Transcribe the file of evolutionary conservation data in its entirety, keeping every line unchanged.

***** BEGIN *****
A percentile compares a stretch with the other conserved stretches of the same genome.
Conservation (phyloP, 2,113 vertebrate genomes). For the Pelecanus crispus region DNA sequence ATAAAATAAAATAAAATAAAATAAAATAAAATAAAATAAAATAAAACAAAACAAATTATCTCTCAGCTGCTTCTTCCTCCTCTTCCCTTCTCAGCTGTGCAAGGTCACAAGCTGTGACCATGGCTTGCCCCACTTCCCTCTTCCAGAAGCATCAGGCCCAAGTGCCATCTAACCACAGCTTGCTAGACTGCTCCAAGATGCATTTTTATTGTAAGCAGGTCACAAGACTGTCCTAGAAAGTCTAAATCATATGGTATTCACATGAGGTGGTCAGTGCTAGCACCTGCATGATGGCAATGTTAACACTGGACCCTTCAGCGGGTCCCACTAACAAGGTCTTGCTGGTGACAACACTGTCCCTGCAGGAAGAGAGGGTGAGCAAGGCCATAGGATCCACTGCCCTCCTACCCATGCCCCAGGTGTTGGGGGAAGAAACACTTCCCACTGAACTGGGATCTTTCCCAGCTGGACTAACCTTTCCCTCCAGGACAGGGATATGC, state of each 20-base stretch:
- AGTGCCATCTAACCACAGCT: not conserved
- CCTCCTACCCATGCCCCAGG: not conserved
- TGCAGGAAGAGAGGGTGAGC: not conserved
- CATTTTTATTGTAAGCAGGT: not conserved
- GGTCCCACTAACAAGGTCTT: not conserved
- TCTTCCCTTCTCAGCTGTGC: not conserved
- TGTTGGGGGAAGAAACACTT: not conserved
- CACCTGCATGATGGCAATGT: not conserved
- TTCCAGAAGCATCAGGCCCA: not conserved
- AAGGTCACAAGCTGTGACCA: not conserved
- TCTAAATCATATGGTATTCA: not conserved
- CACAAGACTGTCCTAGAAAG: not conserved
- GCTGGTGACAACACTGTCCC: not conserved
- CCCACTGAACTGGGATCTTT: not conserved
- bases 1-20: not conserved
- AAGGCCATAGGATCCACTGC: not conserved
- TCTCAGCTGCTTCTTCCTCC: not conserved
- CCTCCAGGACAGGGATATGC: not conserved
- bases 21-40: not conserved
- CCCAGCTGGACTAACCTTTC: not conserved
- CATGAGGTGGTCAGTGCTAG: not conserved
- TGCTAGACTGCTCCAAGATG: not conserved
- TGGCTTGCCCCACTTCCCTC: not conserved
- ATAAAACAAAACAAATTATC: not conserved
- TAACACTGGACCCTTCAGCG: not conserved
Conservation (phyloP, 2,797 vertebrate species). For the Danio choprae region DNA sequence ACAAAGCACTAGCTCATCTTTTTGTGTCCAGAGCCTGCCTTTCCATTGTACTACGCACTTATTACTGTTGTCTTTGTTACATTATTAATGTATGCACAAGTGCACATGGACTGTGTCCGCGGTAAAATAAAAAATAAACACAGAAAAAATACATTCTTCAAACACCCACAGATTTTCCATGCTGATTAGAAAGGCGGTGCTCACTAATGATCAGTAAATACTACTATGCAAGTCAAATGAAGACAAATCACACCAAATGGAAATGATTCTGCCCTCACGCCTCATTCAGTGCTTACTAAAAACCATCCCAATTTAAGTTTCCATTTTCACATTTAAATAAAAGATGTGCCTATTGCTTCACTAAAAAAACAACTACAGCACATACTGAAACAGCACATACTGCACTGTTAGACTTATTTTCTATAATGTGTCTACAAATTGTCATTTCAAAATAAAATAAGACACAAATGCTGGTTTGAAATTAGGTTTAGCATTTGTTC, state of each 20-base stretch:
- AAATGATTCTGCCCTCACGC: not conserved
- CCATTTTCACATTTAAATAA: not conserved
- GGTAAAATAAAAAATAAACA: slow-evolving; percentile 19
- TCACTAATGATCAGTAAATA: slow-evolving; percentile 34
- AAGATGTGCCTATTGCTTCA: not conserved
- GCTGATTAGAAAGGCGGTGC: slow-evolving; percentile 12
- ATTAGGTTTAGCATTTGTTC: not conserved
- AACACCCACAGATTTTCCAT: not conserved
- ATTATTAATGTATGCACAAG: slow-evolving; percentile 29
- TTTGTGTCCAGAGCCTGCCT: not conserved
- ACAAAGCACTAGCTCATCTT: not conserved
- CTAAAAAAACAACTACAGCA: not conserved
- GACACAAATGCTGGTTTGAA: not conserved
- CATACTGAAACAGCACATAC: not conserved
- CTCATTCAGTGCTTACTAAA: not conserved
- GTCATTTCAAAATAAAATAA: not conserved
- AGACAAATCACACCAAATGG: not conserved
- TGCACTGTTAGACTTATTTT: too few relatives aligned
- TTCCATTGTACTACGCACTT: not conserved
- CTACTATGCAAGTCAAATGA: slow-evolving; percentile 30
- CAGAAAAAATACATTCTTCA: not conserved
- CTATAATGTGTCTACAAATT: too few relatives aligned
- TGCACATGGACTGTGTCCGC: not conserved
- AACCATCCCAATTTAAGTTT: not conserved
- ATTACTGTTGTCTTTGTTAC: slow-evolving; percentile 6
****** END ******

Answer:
A percentile compares a stretch with the other conserved stretches of the same genome.
Conservation (phyloP, 2,113 vertebrate genomes). For the Pelecanus crispus region DNA sequence ATAAAATAAAATAAAATAAAATAAAATAAAATAAAATAAAATAAAACAAAACAAATTATCTCTCAGCTGCTTCTTCCTCCTCTTCCCTTCTCAGCTGTGCAAGGTCACAAGCTGTGACCATGGCTTGCCCCACTTCCCTCTTCCAGAAGCATCAGGCCCAAGTGCCATCTAACCACAGCTTGCTAGACTGCTCCAAGATGCATTTTTATTGTAAGCAGGTCACAAGACTGTCCTAGAAAGTCTAAATCATATGGTATTCACATGAGGTGGTCAGTGCTAGCACCTGCATGATGGCAATGTTAACACTGGACCCTTCAGCGGGTCCCACTAACAAGGTCTTGCTGGTGACAACACTGTCCCTGCAGGAAGAGAGGGTGAGCAAGGCCATAGGATCCACTGCCCTCCTACCCATGCCCCAGGTGTTGGGGGAAGAAACACTTCCCACTGAACTGGGATCTTTCCCAGCTGGACTAACCTTTCCCTCCAGGACAGGGATATGC, state of each 20-base stretch:
- AGTGCCATCTAACCACAGCT: not conserved
- CCTCCTACCCATGCCCCAGG: not conserved
- TGCAGGAAGAGAGGGTGAGC: not conserved
- CATTTTTATTGTAAGCAGGT: not conserved
- GGTCCCACTAACAAGGTCTT: not conserved
- TCTTCCCTTCTCAGCTGTGC: not conserved
- TGTTGGGGGAAGAAACACTT: not conserved
- CACCTGCATGATGGCAATGT: not conserved
- TTCCAGAAGCATCAGGCCCA: not conserved
- AAGGTCACAAGCTGTGACCA: not conserved
- TCTAAATCATATGGTATTCA: not conserved
- CACAAGACTGTCCTAGAAAG: not conserved
- GCTGGTGACAACACTGTCCC: not conserved
- CCCACTGAACTGGGATCTTT: not conserved
- bases 1-20: not conserved
- AAGGCCATAGGATCCACTGC: not conserved
- TCTCAGCTGCTTCTTCCTCC: not conserved
- CCTCCAGGACAGGGATATGC: not conserved
- bases 21-40: not conserved
- CCCAGCTGGACTAACCTTTC: not conserved
- CATGAGGTGGTCAGTGCTAG: not conserved
- TGCTAGACTGCTCCAAGATG: not conserved
- TGGCTTGCCCCACTTCCCTC: not conserved
- ATAAAACAAAACAAATTATC: not conserved
- TAACACTGGACCCTTCAGCG: not conserved
Conservation (phyloP, 2,797 vertebrate species). For the Danio choprae region DNA sequence ACAAAGCACTAGCTCATCTTTTTGTGTCCAGAGCCTGCCTTTCCATTGTACTACGCACTTATTACTGTTGTCTTTGTTACATTATTAATGTATGCACAAGTGCACATGGACTGTGTCCGCGGTAAAATAAAAAATAAACACAGAAAAAATACATTCTTCAAACACCCACAGATTTTCCATGCTGATTAGAAAGGCGGTGCTCACTAATGATCAGTAAATACTACTATGCAAGTCAAATGAAGACAAATCACACCAAATGGAAATGATTCTGCCCTCACGCCTCATTCAGTGCTTACTAAAAACCATCCCAATTTAAGTTTCCATTTTCACATTTAAATAAAAGATGTGCCTATTGCTTCACTAAAAAAACAACTACAGCACATACTGAAACAGCACATACTGCACTGTTAGACTTATTTTCTATAATGTGTCTACAAATTGTCATTTCAAAATAAAATAAGACACAAATGCTGGTTTGAAATTAGGTTTAGCATTTGTTC, state of each 20-base stretch:
- AAATGATTCTGCCCTCACGC: not conserved
- CCATTTTCACATTTAAATAA: not conserved
- GGTAAAATAAAAAATAAACA: slow-evolving; percentile 19
- TCACTAATGATCAGTAAATA: slow-evolving; percentile 34
- AAGATGTGCCTATTGCTTCA: not conserved
- GCTGATTAGAAAGGCGGTGC: slow-evolving; percentile 12
- ATTAGGTTTAGCATTTGTTC: not conserved
- AACACCCACAGATTTTCCAT: not conserved
- ATTATTAATGTATGCACAAG: slow-evolving; percentile 29
- TTTGTGTCCAGAGCCTGCCT: not conserved
- ACAAAGCACTAGCTCATCTT: not conserved
- CTAAAAAAACAACTACAGCA: not conserved
- GACACAAATGCTGGTTTGAA: not conserved
- CATACTGAAACAGCACATAC: not conserved
- CTCATTCAGTGCTTACTAAA: not conserved
- GTCATTTCAAAATAAAATAA: not conserved
- AGACAAATCACACCAAATGG: not conserved
- TGCACTGTTAGACTTATTTT: too few relatives aligned
- TTCCATTGTACTACGCACTT: not conserved
- CTACTATGCAAGTCAAATGA: slow-evolving; percentile 30
- CAGAAAAAATACATTCTTCA: not conserved
- CTATAATGTGTCTACAAATT: too few relatives aligned
- TGCACATGGACTGTGTCCGC: not conserved
- AACCATCCCAATTTAAGTTT: not conserved
- ATTACTGTTGTCTTTGTTAC: slow-evolving; percentile 6